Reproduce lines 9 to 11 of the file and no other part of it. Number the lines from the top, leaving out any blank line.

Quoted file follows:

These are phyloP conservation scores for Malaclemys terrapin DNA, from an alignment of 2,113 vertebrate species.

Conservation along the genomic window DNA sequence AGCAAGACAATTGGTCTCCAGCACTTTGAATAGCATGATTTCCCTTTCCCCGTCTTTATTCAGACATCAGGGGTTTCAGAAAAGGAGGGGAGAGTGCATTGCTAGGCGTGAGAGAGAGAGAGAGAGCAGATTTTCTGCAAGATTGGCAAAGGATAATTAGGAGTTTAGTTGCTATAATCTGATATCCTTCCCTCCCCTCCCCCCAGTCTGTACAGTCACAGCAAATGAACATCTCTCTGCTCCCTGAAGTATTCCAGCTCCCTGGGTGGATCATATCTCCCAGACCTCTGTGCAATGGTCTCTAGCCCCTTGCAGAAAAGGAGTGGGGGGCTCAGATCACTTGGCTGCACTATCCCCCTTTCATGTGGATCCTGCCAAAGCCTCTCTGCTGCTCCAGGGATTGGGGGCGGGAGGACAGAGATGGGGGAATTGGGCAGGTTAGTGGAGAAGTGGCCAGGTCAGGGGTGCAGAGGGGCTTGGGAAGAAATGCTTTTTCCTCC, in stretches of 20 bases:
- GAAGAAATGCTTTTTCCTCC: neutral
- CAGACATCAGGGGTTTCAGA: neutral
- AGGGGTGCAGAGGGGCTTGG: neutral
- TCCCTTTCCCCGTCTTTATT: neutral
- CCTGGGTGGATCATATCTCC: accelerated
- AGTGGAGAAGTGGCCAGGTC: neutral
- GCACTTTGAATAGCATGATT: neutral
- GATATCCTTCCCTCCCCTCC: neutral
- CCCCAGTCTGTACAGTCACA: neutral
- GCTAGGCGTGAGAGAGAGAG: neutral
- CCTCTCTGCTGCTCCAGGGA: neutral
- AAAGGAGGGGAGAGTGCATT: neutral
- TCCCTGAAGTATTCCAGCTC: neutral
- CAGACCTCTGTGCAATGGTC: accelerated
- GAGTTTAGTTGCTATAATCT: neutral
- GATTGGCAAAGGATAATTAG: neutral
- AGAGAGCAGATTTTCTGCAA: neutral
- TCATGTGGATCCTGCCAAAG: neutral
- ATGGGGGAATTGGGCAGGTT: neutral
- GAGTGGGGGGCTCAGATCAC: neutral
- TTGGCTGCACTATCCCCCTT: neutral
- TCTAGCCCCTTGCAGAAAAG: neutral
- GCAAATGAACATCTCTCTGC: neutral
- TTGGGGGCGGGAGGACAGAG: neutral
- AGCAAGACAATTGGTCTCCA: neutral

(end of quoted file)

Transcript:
- GCACTTTGAATAGCATGATT: neutral
- GATATCCTTCCCTCCCCTCC: neutral
- CCCCAGTCTGTACAGTCACA: neutral